Hearing, according to Seth Horowitz, author of the new book, The Universal Sense: How Hearing Shapes the Mind. Molly Webster summarizes it. She notes that individuals "can recognize a sound in 0.05 seconds":
Why this need for auditory speed? It's our evolutionarily-shaped emergency response system. It let our ancestors hear a twig snap in the woods at night, when all was supposed to be quiet and they couldn't see. Yet, for most of us, we're wired to tune out non-essential sound, so the world doesn't feel like a sensory overload.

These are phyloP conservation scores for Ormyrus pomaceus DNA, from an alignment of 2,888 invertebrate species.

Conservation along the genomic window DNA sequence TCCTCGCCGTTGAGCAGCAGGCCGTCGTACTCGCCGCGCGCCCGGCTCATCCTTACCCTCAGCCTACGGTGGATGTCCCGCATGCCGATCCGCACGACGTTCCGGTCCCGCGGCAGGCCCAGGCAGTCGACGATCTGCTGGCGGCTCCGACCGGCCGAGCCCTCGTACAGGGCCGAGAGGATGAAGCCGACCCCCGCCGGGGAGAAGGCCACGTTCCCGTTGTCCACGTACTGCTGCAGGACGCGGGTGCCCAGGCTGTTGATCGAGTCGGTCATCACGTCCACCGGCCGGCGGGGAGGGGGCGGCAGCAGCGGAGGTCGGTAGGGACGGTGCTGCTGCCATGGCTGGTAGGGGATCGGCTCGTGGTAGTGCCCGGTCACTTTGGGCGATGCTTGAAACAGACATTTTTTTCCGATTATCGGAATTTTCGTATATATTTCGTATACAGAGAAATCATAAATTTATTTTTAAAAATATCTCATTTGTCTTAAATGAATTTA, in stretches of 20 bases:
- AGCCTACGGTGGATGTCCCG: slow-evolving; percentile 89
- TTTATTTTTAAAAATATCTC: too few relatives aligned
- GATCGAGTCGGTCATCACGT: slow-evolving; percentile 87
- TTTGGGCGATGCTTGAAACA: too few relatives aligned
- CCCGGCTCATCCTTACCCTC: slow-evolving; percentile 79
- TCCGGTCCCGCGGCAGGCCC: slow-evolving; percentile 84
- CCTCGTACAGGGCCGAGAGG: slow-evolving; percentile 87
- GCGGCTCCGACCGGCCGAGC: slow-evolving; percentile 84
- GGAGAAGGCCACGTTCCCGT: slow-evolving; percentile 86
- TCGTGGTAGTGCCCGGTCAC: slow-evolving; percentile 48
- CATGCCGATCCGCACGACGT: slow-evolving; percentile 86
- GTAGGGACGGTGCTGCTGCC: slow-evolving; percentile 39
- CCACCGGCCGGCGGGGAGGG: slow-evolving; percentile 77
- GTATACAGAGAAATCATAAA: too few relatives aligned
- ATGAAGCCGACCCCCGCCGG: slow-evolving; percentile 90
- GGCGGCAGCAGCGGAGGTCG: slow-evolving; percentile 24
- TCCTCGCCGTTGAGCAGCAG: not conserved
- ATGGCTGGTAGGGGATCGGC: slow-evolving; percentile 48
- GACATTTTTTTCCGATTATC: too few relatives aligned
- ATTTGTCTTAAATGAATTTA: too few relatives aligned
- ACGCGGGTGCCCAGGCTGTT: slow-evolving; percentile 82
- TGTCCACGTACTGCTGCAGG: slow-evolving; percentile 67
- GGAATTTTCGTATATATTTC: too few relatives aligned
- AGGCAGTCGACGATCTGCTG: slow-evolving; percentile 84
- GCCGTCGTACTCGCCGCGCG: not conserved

And noise directly affects human behavior:
Did you know that when you are in a bar, all the noise — the clash of glasses, yell of a bartender, and couple fighting in the corner; the jokes of friends, slam of the door, and music jamming from the jukebox — activates our body's flight or fight system? In response to that, the body wants to do something, anything, to manage the adrenaline that's pumping through its veins. In this case, that means spend money. Eat more. Get another round.